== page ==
A Chorus Of Raspberries
British Film Comedy 1929-1939
- 303 Pages
A Chorus of Raspberries is the first full-length academic study of one of the most popular, profitable and persistent genres in British cinema. It redraws the map of British film history by arguing that comedy was the most successful, and perhaps the most important, genre of the 1930s, and that the very qualities which ensured the comedy film's low status are also its particular strengths. In the process it uncovers a whole tradition of popular cinema which criticism has relegated to the sidelines of history.
The book looks in detail at the work of a number of key stars, including George Formby, Gracie Fields, The Crazy Gang, Cicely Courtneidge and Ernie Lotinga, revealing the wide range of comic styles and meanings they produced in seemingly formulaic films. It unearths a host of previously forgotten but notable films, and an important tradition in British popular culture, tracing the roots of the genre to its music-hall beginnings.
Includes George Formby, Gracie Fields, The Crazy Gang First full-length study of the subject Will appeal to those studying popular culture and film history Market: Scholars and students of film studies, popular culture, media studies, especially those taking courses on British cinema. Academic libraries. The general reader with an interest in twentieth-century popular culture and British cinema.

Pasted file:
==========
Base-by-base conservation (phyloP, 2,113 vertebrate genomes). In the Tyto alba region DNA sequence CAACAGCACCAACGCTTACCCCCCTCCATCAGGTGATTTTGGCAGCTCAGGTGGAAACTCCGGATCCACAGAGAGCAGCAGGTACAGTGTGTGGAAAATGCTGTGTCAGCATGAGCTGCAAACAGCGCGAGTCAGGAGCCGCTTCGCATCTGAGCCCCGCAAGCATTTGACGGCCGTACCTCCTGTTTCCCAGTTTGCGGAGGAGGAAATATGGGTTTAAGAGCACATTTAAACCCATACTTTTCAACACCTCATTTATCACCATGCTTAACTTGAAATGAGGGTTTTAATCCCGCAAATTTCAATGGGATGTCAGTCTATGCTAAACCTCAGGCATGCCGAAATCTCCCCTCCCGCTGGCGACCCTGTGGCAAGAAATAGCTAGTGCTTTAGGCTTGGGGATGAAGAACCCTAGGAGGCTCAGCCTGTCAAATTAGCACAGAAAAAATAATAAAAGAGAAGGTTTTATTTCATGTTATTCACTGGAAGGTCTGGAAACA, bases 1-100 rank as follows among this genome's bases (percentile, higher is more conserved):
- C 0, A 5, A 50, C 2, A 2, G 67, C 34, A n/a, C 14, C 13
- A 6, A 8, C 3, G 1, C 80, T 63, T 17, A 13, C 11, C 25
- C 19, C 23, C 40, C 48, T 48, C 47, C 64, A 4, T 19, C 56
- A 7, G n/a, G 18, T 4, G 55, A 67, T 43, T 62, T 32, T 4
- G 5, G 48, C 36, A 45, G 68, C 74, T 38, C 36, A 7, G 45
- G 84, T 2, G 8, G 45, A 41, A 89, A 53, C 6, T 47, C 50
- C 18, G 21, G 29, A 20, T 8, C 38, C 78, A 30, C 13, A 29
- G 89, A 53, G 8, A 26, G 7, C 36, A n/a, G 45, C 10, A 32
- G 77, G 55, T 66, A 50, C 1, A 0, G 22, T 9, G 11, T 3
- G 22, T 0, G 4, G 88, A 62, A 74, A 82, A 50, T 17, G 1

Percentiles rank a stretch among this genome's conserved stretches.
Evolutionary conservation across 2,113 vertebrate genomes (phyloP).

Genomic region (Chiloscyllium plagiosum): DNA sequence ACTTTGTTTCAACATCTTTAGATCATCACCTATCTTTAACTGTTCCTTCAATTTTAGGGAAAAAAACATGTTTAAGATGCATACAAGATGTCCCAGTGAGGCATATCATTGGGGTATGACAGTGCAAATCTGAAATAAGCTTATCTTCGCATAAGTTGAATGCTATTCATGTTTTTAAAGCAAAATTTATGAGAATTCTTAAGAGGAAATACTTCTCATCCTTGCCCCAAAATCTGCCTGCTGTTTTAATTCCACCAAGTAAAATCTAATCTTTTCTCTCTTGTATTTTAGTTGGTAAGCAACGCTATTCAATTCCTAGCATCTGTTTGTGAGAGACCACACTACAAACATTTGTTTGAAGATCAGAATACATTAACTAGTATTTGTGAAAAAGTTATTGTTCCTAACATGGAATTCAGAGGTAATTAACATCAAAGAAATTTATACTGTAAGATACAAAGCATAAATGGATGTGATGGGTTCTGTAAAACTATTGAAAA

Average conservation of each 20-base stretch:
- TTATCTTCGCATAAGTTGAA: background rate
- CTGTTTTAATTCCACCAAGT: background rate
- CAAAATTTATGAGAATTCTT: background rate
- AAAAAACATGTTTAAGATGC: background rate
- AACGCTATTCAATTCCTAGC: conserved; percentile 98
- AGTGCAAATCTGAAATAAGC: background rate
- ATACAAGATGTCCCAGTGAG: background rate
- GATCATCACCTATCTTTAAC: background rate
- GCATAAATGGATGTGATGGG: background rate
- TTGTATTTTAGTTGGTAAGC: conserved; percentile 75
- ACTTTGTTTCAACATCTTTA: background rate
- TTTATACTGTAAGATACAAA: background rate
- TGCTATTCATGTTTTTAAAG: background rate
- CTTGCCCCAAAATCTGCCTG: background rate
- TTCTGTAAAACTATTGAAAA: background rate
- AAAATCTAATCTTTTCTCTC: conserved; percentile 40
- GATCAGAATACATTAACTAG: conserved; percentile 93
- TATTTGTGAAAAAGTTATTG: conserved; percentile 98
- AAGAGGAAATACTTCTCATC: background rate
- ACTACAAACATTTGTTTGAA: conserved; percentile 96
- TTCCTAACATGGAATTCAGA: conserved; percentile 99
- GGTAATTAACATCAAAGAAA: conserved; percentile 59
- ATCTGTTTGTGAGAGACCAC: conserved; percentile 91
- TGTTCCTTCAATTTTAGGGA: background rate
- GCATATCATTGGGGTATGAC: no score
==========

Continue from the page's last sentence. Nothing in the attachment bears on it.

This is the first full-length study of one of the most popular, profitable and persistent genres in British cinema. It redraws the map of British film history by arguing that comedy was the most successful, and important, genre of the 1930s, and that the very qualities which ensured the comedy film's low status are also its particular strengths.
It is only recently that the film comedies have come into focus. And this book is the most thorough investigation into the matter, concentrating on an period of growth for the British film industry in which, as David Sutton convincingly argues, British film comedy reached its maturity.Film & History. An Interdisciplinary Journal of Film and Television Studies, Vol 32.1
The study is lively, well informed and thoughtful, and does not fall into the trap of some critical treatments of comedy which, in their drive for analytical rigour, fail to appreciate the humour in their subject. The best compliment that can be paid to a work of excavation is that it instills in the reader an urgent desire to experience the films.Scope: An Online Journal of Film Studies
Sensible, thoughtful and wide-ranging . . . This book is essential reading for anyone interested in the 1930s in particular, and British film comedy in general.Journal of Popular British Cinema, Vol. 4
One of the most useful recent theoretical discussions of comedy.Screening the Past
List of Illustrations
1. British Film Comedy/British Film Culture
2. Theorizing British Comedy
3. Good Old Days: Music-Hall Roots and Early Film Comedy
4. British Film Comedy in the 1930's
5. Working-Class Comedy
6. Middle-Class Comedy
7. Female Comedy
8. Situation Comedy